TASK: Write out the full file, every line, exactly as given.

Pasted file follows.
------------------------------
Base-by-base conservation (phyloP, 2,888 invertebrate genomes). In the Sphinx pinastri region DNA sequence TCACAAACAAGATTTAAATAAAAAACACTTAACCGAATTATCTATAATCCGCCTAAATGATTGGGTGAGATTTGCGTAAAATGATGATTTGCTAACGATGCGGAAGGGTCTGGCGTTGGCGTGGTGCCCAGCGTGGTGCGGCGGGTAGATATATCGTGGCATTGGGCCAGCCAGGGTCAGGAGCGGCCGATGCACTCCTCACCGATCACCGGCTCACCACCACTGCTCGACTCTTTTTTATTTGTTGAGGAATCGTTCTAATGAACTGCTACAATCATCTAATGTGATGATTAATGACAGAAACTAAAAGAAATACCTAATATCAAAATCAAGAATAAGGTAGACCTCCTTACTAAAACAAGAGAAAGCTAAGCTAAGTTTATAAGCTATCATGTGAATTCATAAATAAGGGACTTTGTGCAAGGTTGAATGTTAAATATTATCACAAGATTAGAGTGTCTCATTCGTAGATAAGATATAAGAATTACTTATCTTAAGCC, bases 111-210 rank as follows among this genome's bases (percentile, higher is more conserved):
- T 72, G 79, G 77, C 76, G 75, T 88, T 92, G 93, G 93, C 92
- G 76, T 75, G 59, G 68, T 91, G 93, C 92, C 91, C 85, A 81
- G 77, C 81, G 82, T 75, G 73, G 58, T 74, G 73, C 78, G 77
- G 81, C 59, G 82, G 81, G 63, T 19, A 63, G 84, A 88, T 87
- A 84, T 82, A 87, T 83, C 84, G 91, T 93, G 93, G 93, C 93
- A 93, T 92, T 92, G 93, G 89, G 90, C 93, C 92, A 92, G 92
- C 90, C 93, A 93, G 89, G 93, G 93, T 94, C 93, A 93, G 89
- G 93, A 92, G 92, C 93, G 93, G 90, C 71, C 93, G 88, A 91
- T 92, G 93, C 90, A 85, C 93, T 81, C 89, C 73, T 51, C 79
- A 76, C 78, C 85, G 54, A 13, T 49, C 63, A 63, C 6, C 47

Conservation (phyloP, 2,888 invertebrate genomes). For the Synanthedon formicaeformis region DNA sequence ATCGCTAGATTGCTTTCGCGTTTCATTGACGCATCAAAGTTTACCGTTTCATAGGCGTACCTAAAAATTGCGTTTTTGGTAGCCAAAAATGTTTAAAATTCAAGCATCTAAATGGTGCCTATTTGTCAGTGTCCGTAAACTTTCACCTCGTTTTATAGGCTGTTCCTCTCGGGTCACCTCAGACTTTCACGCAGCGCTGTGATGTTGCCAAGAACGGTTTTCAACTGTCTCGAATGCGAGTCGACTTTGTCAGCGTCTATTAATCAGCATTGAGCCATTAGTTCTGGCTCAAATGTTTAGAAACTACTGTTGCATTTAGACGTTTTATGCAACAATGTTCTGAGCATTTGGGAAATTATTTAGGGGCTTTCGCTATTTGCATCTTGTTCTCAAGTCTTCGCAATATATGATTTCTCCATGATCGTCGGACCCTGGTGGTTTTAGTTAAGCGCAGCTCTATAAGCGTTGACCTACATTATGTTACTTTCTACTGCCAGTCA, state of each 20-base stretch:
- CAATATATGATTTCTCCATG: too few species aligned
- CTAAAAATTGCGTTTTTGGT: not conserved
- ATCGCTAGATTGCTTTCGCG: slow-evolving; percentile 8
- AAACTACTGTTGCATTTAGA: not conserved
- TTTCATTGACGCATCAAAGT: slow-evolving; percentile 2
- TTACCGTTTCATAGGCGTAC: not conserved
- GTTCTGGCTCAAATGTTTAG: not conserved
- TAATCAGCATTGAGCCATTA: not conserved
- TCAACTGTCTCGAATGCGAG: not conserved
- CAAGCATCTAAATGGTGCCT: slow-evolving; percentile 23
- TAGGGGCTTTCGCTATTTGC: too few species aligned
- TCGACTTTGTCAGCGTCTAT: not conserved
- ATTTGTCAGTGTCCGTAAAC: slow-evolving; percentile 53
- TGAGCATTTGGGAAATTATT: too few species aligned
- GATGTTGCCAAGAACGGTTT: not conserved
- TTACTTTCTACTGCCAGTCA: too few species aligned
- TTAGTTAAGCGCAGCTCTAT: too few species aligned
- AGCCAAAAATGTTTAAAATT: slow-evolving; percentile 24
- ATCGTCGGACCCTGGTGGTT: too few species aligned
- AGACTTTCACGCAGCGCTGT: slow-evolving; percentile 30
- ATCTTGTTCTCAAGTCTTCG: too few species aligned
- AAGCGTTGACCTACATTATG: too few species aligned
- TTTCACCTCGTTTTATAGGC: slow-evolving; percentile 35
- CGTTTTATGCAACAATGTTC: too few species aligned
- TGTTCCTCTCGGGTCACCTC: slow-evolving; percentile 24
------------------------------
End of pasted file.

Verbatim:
Base-by-base conservation (phyloP, 2,888 invertebrate genomes). In the Sphinx pinastri region DNA sequence TCACAAACAAGATTTAAATAAAAAACACTTAACCGAATTATCTATAATCCGCCTAAATGATTGGGTGAGATTTGCGTAAAATGATGATTTGCTAACGATGCGGAAGGGTCTGGCGTTGGCGTGGTGCCCAGCGTGGTGCGGCGGGTAGATATATCGTGGCATTGGGCCAGCCAGGGTCAGGAGCGGCCGATGCACTCCTCACCGATCACCGGCTCACCACCACTGCTCGACTCTTTTTTATTTGTTGAGGAATCGTTCTAATGAACTGCTACAATCATCTAATGTGATGATTAATGACAGAAACTAAAAGAAATACCTAATATCAAAATCAAGAATAAGGTAGACCTCCTTACTAAAACAAGAGAAAGCTAAGCTAAGTTTATAAGCTATCATGTGAATTCATAAATAAGGGACTTTGTGCAAGGTTGAATGTTAAATATTATCACAAGATTAGAGTGTCTCATTCGTAGATAAGATATAAGAATTACTTATCTTAAGCC, bases 111-210 rank as follows among this genome's bases (percentile, higher is more conserved):
- T 72, G 79, G 77, C 76, G 75, T 88, T 92, G 93, G 93, C 92
- G 76, T 75, G 59, G 68, T 91, G 93, C 92, C 91, C 85, A 81
- G 77, C 81, G 82, T 75, G 73, G 58, T 74, G 73, C 78, G 77
- G 81, C 59, G 82, G 81, G 63, T 19, A 63, G 84, A 88, T 87
- A 84, T 82, A 87, T 83, C 84, G 91, T 93, G 93, G 93, C 93
- A 93, T 92, T 92, G 93, G 89, G 90, C 93, C 92, A 92, G 92
- C 90, C 93, A 93, G 89, G 93, G 93, T 94, C 93, A 93, G 89
- G 93, A 92, G 92, C 93, G 93, G 90, C 71, C 93, G 88, A 91
- T 92, G 93, C 90, A 85, C 93, T 81, C 89, C 73, T 51, C 79
- A 76, C 78, C 85, G 54, A 13, T 49, C 63, A 63, C 6, C 47

Conservation (phyloP, 2,888 invertebrate genomes). For the Synanthedon formicaeformis region DNA sequence ATCGCTAGATTGCTTTCGCGTTTCATTGACGCATCAAAGTTTACCGTTTCATAGGCGTACCTAAAAATTGCGTTTTTGGTAGCCAAAAATGTTTAAAATTCAAGCATCTAAATGGTGCCTATTTGTCAGTGTCCGTAAACTTTCACCTCGTTTTATAGGCTGTTCCTCTCGGGTCACCTCAGACTTTCACGCAGCGCTGTGATGTTGCCAAGAACGGTTTTCAACTGTCTCGAATGCGAGTCGACTTTGTCAGCGTCTATTAATCAGCATTGAGCCATTAGTTCTGGCTCAAATGTTTAGAAACTACTGTTGCATTTAGACGTTTTATGCAACAATGTTCTGAGCATTTGGGAAATTATTTAGGGGCTTTCGCTATTTGCATCTTGTTCTCAAGTCTTCGCAATATATGATTTCTCCATGATCGTCGGACCCTGGTGGTTTTAGTTAAGCGCAGCTCTATAAGCGTTGACCTACATTATGTTACTTTCTACTGCCAGTCA, state of each 20-base stretch:
- CAATATATGATTTCTCCATG: too few species aligned
- CTAAAAATTGCGTTTTTGGT: not conserved
- ATCGCTAGATTGCTTTCGCG: slow-evolving; percentile 8
- AAACTACTGTTGCATTTAGA: not conserved
- TTTCATTGACGCATCAAAGT: slow-evolving; percentile 2
- TTACCGTTTCATAGGCGTAC: not conserved
- GTTCTGGCTCAAATGTTTAG: not conserved
- TAATCAGCATTGAGCCATTA: not conserved
- TCAACTGTCTCGAATGCGAG: not conserved
- CAAGCATCTAAATGGTGCCT: slow-evolving; percentile 23
- TAGGGGCTTTCGCTATTTGC: too few species aligned
- TCGACTTTGTCAGCGTCTAT: not conserved
- ATTTGTCAGTGTCCGTAAAC: slow-evolving; percentile 53
- TGAGCATTTGGGAAATTATT: too few species aligned
- GATGTTGCCAAGAACGGTTT: not conserved
- TTACTTTCTACTGCCAGTCA: too few species aligned
- TTAGTTAAGCGCAGCTCTAT: too few species aligned
- AGCCAAAAATGTTTAAAATT: slow-evolving; percentile 24
- ATCGTCGGACCCTGGTGGTT: too few species aligned
- AGACTTTCACGCAGCGCTGT: slow-evolving; percentile 30
- ATCTTGTTCTCAAGTCTTCG: too few species aligned
- AAGCGTTGACCTACATTATG: too few species aligned
- TTTCACCTCGTTTTATAGGC: slow-evolving; percentile 35
- CGTTTTATGCAACAATGTTC: too few species aligned
- TGTTCCTCTCGGGTCACCTC: slow-evolving; percentile 24